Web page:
I’m going to guess that recently, you opened an app on your phone or tablet and were greeted with either a warm welcome or a series of options for what you might like to do next.
Does that ring a bell?
Maybe, you opened Netflix and were offered a range of new shows - almost as if someone had meticulously gone through your viewing history and selected new material based on your recent choices.
Or, maybe you opened LinkedIn to find that the posts on your feed are all linked to the industry of a recent company you were researching. Oh, and don’t forget about that suggested connection for the person who just so happens to work at that very company.
These are just two simple examples of how personalization impacts us on a daily basis. In fact, it doesn't stop there. Brands have taken the idea of tailoring content and seamlessly incorporated it into various types of design.
Suggesting connections and providing you with shows relevant to your recent viewing history is one form of personalization, but brands are taking it even further by using personalized techniques that you might not even recognize.
Let’s take Netflix for example. According to a post on their tech blog, the company is now customizing the artwork you see for films and shows based on your previous selections and clicks. Depending on who you are, what you watch and how you use Netflix, you might see one of nine variations of a cover for some shows, such as the fan-favorite Stranger Things (above).
So how does this work exactly? Well, if you’ve watched a string of romantic movies you might be more likely to see a cover with a couple or a boy/girl. That's right - Netflix is subtly hitting you where you’re weak, or where you have an apparent interest or affection for a particular form of entertainment or films.
If you consider personalization from an e-commerce perspective you’ll also realize how useful it can be, and there certainly no shortage of examples how brands use this to their advantage.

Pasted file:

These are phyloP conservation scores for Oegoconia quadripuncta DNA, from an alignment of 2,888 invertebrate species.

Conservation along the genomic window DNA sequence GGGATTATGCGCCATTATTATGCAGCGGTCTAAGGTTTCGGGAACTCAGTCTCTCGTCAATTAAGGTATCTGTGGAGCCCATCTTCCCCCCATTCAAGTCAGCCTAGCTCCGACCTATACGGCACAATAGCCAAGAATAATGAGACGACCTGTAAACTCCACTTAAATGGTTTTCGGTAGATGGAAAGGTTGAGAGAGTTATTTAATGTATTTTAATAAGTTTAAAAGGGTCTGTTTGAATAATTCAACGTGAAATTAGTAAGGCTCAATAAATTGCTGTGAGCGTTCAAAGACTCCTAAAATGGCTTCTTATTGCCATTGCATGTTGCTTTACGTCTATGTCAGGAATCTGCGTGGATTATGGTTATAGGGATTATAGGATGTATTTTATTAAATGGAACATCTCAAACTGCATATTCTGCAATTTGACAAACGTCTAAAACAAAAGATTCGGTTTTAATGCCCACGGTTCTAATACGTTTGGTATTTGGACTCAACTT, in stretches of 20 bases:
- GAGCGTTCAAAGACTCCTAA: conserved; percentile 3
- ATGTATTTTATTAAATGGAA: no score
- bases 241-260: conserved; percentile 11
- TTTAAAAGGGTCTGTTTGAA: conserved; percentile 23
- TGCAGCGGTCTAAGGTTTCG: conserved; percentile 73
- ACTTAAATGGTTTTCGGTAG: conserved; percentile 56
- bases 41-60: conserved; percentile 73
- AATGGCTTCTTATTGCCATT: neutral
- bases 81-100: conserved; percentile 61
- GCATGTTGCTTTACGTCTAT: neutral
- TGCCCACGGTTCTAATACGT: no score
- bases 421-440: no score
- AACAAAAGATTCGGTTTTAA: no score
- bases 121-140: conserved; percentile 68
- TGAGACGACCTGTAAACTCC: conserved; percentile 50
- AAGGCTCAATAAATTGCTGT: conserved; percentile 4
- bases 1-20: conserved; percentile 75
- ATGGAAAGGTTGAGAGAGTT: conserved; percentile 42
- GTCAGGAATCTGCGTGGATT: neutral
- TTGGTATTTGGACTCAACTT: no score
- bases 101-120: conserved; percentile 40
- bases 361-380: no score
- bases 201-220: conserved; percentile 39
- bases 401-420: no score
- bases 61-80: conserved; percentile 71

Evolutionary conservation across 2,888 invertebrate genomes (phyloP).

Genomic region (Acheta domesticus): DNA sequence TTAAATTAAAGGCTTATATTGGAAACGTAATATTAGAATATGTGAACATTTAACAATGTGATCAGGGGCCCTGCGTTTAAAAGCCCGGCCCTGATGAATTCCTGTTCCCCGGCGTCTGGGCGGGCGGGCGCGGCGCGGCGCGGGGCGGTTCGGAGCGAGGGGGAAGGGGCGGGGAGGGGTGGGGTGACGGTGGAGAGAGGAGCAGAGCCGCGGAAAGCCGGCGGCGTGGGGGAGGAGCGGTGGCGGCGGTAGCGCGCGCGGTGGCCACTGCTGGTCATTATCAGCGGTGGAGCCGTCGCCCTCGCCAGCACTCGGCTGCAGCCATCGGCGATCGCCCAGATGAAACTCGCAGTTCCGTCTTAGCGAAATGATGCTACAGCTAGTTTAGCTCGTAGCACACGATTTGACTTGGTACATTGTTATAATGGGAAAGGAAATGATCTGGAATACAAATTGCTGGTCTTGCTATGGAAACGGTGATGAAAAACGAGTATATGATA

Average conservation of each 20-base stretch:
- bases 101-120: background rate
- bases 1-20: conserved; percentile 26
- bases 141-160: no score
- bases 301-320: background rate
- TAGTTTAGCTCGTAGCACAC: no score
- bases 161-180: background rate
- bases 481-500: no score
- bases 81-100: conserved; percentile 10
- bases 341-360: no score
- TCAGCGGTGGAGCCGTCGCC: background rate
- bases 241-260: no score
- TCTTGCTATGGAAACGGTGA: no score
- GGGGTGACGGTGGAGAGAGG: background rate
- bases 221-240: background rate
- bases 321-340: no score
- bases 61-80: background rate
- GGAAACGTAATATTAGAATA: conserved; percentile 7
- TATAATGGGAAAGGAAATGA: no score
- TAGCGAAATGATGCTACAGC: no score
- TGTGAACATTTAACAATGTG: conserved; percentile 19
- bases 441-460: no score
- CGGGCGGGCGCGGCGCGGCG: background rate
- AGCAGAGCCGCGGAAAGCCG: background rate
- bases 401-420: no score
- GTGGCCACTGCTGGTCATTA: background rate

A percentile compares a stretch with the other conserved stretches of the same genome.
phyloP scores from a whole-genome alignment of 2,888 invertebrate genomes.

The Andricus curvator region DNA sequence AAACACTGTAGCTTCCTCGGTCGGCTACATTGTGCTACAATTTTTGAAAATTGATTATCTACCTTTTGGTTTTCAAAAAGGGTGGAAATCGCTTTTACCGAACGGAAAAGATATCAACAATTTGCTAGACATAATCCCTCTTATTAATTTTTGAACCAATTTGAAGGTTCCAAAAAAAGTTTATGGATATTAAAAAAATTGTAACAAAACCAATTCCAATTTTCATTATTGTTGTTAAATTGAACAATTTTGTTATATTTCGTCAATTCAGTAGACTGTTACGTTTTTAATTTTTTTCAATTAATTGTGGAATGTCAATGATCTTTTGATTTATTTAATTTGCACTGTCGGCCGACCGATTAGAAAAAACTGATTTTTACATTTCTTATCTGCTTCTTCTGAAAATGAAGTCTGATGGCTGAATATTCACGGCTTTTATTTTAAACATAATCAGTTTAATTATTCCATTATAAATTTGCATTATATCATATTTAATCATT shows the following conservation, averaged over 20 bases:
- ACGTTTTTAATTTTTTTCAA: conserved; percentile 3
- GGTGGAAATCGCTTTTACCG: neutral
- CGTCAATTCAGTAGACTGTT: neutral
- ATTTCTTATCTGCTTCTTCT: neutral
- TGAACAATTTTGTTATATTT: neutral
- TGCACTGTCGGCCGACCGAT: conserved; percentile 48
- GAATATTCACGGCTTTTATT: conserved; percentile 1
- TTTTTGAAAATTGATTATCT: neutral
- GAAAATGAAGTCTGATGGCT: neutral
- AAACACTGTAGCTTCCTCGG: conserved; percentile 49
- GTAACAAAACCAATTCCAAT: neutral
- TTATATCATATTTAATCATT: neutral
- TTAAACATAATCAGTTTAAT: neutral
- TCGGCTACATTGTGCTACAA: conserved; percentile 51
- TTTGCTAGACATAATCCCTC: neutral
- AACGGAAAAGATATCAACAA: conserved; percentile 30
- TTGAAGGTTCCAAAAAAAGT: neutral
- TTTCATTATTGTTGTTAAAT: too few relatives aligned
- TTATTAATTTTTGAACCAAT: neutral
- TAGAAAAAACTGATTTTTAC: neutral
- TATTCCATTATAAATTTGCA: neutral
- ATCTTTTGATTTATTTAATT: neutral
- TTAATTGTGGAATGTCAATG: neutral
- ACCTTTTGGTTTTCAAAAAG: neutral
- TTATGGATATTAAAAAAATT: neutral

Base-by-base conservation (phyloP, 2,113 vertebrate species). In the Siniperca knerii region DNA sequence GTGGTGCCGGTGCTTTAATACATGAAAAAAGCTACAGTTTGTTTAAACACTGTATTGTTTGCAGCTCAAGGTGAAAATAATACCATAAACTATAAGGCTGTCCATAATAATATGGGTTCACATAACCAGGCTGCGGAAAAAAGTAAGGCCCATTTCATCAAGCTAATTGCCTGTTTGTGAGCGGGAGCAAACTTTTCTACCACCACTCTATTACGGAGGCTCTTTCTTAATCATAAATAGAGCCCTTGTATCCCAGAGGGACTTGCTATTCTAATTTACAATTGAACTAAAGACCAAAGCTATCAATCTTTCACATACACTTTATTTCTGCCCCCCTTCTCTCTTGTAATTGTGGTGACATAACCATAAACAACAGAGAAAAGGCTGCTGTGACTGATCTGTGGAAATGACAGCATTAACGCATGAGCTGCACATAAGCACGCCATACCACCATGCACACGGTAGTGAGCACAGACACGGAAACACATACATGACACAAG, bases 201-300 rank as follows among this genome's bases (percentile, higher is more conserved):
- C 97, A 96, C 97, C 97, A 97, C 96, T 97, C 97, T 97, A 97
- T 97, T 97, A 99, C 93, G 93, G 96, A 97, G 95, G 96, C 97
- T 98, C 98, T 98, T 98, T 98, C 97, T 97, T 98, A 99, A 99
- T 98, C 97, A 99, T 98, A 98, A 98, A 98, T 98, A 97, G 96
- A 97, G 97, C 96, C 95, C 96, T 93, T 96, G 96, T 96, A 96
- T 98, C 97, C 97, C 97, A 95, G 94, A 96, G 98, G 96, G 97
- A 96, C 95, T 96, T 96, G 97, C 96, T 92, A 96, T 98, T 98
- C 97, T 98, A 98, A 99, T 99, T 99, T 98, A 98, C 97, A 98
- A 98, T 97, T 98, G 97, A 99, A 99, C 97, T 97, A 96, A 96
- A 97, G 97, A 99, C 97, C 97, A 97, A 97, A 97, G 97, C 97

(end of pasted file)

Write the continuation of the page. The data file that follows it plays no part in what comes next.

Let’s take Amazon, who uses suggestions to counter what is known as the “long-tail problem.” If you’re familiar with the term long-tail from an SEO perspective, then you’ll know that it refers to rare, obscure items that are not very popular. However, when you combine the millions of unusual products, you find that you have a vast array of potential revenue.
Amazon uses their product recommendations to push items that they know will interest you, but that you usually wouldn’t find organically. It’s their crafty way of shifting slow moving inventory - but as a consequence, they’re also making you feel as if they’re offering these products specifically for you, and no one else.
Personalization is now an integral part of the design industry, primarily because it bridges the gap between the product or service, and the user. The core objective of personalization is to deliver content and functionality that precisely aligns with the user's needs or interests without the user having to put any effort into it at all.
If the user had to put effort into this, you would be talking about customization - a vital difference to highlight as recently the two terms have become interchangeable, and that’s not strictly correct.
The power of personalization is much stronger than customization. Think of Spotify Running. The tool geared towards runners and joggers aims to match your tempo with the appropriate music. Your steps per minute are used as the metric from which the songs are selected. Without this, you’ll just be listening to another one of your “customized” playlists that you’ve put together.
It’s clear that there is no shortage of images examples when it comes to brands and products using personalized design, and the shift towards more inconspicuous methods makes it even more likely that personalization will have an impact on our decision making.
However, how successful is it really, and how successful can it become? Is it possible that we’ll reach a point where personalized design reads our minds through a Brain-Computer Interface? Or will the trend of personalized design trail off into the abyss?
It would be naive to underestimate the strength of personalization, and as we pointed out, it can indeed be a robust design method. When used effectively, personalized design will unobtrusively provide users the options from which they can make a “better” choice, be it the next song they listen to, TV show they view, or gadget they buy.
Plus, from a business perspective, personalized design brings with it increased loyalty and an affinity towards your brand - something you'll undoubtedly want to strive for as it will help produce significantly more revenue in the future.
There are several ways that designers can use personalized design within their work. Granted, some may be more appropriate than others depending on the company, brand, product or service, but the reasons not to use personalization are becoming fewer by the day.
With the ways that you can implement personalized design in mind, it’s also important to consider how you can ensure that the designs are effective. Try these three steps when carrying out any of the above forms of personalization.
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